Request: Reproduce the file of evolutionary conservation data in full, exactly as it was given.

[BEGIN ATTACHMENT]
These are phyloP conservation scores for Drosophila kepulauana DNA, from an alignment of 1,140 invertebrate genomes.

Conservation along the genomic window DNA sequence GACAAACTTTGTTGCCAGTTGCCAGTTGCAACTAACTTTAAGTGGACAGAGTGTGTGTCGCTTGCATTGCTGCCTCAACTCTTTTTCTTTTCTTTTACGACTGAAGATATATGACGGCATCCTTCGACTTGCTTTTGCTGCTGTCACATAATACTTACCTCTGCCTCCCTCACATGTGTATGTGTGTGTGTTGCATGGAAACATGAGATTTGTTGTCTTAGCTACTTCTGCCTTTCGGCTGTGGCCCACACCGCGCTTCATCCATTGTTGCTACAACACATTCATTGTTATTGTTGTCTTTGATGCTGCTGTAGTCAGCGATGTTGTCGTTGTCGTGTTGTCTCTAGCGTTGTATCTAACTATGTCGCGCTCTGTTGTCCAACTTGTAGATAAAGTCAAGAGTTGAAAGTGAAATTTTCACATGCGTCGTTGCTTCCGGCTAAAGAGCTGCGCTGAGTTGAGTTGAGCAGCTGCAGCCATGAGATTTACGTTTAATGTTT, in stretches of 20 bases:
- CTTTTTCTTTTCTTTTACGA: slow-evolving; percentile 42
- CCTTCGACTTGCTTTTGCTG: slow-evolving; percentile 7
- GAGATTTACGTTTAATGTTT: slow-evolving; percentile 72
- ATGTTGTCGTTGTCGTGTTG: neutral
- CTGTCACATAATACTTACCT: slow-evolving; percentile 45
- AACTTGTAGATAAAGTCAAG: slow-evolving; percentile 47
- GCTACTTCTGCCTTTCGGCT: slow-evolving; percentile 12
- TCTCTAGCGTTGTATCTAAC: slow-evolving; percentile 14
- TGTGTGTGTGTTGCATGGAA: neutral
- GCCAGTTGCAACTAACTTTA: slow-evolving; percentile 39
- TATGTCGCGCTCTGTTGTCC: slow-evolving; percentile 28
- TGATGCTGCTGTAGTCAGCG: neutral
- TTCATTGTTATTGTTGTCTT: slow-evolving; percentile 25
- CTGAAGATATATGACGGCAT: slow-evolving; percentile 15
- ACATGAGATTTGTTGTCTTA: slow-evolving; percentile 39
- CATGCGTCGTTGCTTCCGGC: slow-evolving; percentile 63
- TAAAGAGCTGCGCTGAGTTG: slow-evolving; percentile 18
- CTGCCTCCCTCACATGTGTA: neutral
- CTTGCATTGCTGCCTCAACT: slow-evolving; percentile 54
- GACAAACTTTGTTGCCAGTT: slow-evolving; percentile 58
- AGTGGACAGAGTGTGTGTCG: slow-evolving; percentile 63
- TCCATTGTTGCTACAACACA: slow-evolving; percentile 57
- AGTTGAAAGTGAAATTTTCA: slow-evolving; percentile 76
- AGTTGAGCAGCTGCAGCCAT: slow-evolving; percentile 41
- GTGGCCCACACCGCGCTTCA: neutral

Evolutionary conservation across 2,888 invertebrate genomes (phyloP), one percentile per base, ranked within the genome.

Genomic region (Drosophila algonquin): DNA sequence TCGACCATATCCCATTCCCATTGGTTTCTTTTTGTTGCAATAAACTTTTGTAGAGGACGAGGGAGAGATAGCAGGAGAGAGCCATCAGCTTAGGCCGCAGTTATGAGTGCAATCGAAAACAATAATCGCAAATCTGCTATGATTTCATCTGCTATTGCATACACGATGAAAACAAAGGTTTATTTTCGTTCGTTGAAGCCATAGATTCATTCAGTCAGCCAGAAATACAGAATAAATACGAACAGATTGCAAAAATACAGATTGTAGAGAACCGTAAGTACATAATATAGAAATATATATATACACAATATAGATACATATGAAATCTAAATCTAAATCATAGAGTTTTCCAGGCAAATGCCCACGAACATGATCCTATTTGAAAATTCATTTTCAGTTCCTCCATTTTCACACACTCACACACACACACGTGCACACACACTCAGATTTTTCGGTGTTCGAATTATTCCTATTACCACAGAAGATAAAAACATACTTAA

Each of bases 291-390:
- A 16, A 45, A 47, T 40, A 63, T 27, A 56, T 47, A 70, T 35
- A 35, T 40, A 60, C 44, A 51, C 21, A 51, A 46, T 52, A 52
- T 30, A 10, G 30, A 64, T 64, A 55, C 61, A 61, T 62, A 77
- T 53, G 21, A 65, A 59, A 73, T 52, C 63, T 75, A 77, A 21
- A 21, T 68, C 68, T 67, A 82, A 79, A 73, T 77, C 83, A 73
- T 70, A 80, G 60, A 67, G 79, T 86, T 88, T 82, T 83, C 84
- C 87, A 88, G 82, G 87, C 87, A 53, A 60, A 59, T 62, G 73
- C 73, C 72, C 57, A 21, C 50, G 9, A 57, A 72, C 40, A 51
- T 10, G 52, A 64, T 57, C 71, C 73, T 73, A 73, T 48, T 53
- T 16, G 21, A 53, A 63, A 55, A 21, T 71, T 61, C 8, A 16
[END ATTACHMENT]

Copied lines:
These are phyloP conservation scores for Drosophila kepulauana DNA, from an alignment of 1,140 invertebrate genomes.

Conservation along the genomic window DNA sequence GACAAACTTTGTTGCCAGTTGCCAGTTGCAACTAACTTTAAGTGGACAGAGTGTGTGTCGCTTGCATTGCTGCCTCAACTCTTTTTCTTTTCTTTTACGACTGAAGATATATGACGGCATCCTTCGACTTGCTTTTGCTGCTGTCACATAATACTTACCTCTGCCTCCCTCACATGTGTATGTGTGTGTGTTGCATGGAAACATGAGATTTGTTGTCTTAGCTACTTCTGCCTTTCGGCTGTGGCCCACACCGCGCTTCATCCATTGTTGCTACAACACATTCATTGTTATTGTTGTCTTTGATGCTGCTGTAGTCAGCGATGTTGTCGTTGTCGTGTTGTCTCTAGCGTTGTATCTAACTATGTCGCGCTCTGTTGTCCAACTTGTAGATAAAGTCAAGAGTTGAAAGTGAAATTTTCACATGCGTCGTTGCTTCCGGCTAAAGAGCTGCGCTGAGTTGAGTTGAGCAGCTGCAGCCATGAGATTTACGTTTAATGTTT, in stretches of 20 bases:
- CTTTTTCTTTTCTTTTACGA: slow-evolving; percentile 42
- CCTTCGACTTGCTTTTGCTG: slow-evolving; percentile 7
- GAGATTTACGTTTAATGTTT: slow-evolving; percentile 72
- ATGTTGTCGTTGTCGTGTTG: neutral
- CTGTCACATAATACTTACCT: slow-evolving; percentile 45
- AACTTGTAGATAAAGTCAAG: slow-evolving; percentile 47
- GCTACTTCTGCCTTTCGGCT: slow-evolving; percentile 12
- TCTCTAGCGTTGTATCTAAC: slow-evolving; percentile 14
- TGTGTGTGTGTTGCATGGAA: neutral
- GCCAGTTGCAACTAACTTTA: slow-evolving; percentile 39
- TATGTCGCGCTCTGTTGTCC: slow-evolving; percentile 28
- TGATGCTGCTGTAGTCAGCG: neutral
- TTCATTGTTATTGTTGTCTT: slow-evolving; percentile 25
- CTGAAGATATATGACGGCAT: slow-evolving; percentile 15
- ACATGAGATTTGTTGTCTTA: slow-evolving; percentile 39
- CATGCGTCGTTGCTTCCGGC: slow-evolving; percentile 63
- TAAAGAGCTGCGCTGAGTTG: slow-evolving; percentile 18
- CTGCCTCCCTCACATGTGTA: neutral
- CTTGCATTGCTGCCTCAACT: slow-evolving; percentile 54
- GACAAACTTTGTTGCCAGTT: slow-evolving; percentile 58
- AGTGGACAGAGTGTGTGTCG: slow-evolving; percentile 63
- TCCATTGTTGCTACAACACA: slow-evolving; percentile 57
- AGTTGAAAGTGAAATTTTCA: slow-evolving; percentile 76
- AGTTGAGCAGCTGCAGCCAT: slow-evolving; percentile 41
- GTGGCCCACACCGCGCTTCA: neutral

Evolutionary conservation across 2,888 invertebrate genomes (phyloP), one percentile per base, ranked within the genome.

Genomic region (Drosophila algonquin): DNA sequence TCGACCATATCCCATTCCCATTGGTTTCTTTTTGTTGCAATAAACTTTTGTAGAGGACGAGGGAGAGATAGCAGGAGAGAGCCATCAGCTTAGGCCGCAGTTATGAGTGCAATCGAAAACAATAATCGCAAATCTGCTATGATTTCATCTGCTATTGCATACACGATGAAAACAAAGGTTTATTTTCGTTCGTTGAAGCCATAGATTCATTCAGTCAGCCAGAAATACAGAATAAATACGAACAGATTGCAAAAATACAGATTGTAGAGAACCGTAAGTACATAATATAGAAATATATATATACACAATATAGATACATATGAAATCTAAATCTAAATCATAGAGTTTTCCAGGCAAATGCCCACGAACATGATCCTATTTGAAAATTCATTTTCAGTTCCTCCATTTTCACACACTCACACACACACACGTGCACACACACTCAGATTTTTCGGTGTTCGAATTATTCCTATTACCACAGAAGATAAAAACATACTTAA

Each of bases 291-390:
- A 16, A 45, A 47, T 40, A 63, T 27, A 56, T 47, A 70, T 35
- A 35, T 40, A 60, C 44, A 51, C 21, A 51, A 46, T 52, A 52
- T 30, A 10, G 30, A 64, T 64, A 55, C 61, A 61, T 62, A 77
- T 53, G 21, A 65, A 59, A 73, T 52, C 63, T 75, A 77, A 21
- A 21, T 68, C 68, T 67, A 82, A 79, A 73, T 77, C 83, A 73
- T 70, A 80, G 60, A 67, G 79, T 86, T 88, T 82, T 83, C 84
- C 87, A 88, G 82, G 87, C 87, A 53, A 60, A 59, T 62, G 73
- C 73, C 72, C 57, A 21, C 50, G 9, A 57, A 72, C 40, A 51
- T 10, G 52, A 64, T 57, C 71, C 73, T 73, A 73, T 48, T 53
- T 16, G 21, A 53, A 63, A 55, A 21, T 71, T 61, C 8, A 16